A handful of new Minnesota laws take effect this week. Here's a look at what they'll do.
ST. PAUL—Police officers, firefighters and other active duty law enforcement and medical officials diagnosed with post-traumatic stress disorder will be presumed to have developed the condition in the line of duty under a Minnesota law set to take effect next week.
The change could make it easier for officials who experience PTSD to access workers compensation benefits. Those diagnosed prior to taking their active duty positions or who'd been demoted, fired, or otherwise shuffled in an act of good faith by an employer won't be afforded the same presumption.
The law is among a handful set to take effect Jan. 1.
Ahead of the New Year, here are some of the other Minnesota laws set to come into force.
Blocking release of minors' credit information
A law will require credit reporting agencies to freeze the accounts of those 16 and younger within 30 days of a guardian's request. The move to place a security freeze blocks the agencies from releasing information about a consumer when someone tries to open a new account. The law's authors said the statute could help prevent identity theft.
Insurers to outline drug coverage, pricing
Health insurers in Minnesota will be required to set up step therapy guidelines, with clinical review information available to those who ask for it. The step therapy guidelines typically allow patients to start on medication or treatment that is cheaper for the insurer and move on to other more expensive options after that. The law would also allow Minnesotans and their doctors to override the insurer's steps if they meet certain conditions.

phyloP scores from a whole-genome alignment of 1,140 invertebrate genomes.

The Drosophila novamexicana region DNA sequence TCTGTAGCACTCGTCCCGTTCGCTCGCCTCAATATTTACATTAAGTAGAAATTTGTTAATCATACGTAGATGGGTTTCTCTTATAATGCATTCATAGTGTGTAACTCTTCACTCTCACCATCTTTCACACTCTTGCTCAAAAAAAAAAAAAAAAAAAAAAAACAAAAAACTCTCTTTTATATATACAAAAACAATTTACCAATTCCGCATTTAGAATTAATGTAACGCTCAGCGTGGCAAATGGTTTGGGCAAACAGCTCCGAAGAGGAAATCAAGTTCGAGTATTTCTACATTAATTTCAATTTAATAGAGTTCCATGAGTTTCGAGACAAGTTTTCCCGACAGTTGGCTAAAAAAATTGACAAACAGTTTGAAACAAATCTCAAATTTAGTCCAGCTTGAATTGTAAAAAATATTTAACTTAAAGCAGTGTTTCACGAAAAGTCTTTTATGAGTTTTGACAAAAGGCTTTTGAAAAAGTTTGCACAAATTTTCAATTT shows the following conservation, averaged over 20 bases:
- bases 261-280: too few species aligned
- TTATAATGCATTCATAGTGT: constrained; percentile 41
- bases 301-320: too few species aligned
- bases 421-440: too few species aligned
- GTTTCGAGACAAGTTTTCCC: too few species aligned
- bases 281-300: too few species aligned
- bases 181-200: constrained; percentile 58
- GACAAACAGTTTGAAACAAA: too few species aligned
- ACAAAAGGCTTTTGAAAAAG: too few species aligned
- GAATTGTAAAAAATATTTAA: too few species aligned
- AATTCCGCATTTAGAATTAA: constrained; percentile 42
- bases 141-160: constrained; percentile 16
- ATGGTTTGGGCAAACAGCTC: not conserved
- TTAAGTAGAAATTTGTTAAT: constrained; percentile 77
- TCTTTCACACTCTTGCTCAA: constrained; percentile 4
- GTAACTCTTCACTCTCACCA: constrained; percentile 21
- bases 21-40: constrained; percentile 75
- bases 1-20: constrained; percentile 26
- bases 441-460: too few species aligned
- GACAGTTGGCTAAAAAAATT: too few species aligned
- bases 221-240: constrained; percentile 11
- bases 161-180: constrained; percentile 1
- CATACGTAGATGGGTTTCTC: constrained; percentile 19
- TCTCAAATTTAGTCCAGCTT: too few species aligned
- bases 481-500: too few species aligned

Out-of-state reinsurers can join risk-pool
Under the law, a new group of organizations that take on part of the risk of Minnesota insurance companies will be recognized. The certified reinsurers operating outside the state will be allowed to work in Minnesota despite not having a license as long as they meet certain requirements.
Green light for remote notarizing
Another law will overhaul the state's laws governing public notaries and will update state statute to allow for remote notarizing that takes place online. Under the law, a notary wouldn't be allowed to notarize agreements in which they or their spouse are involved or from which they could benefit.
Deciding who can haul trash
Local governments looking for new waste hauling options will be required to add analyses of cost, services provided and impact of garbage collection operations to streets as part of their decision-making process.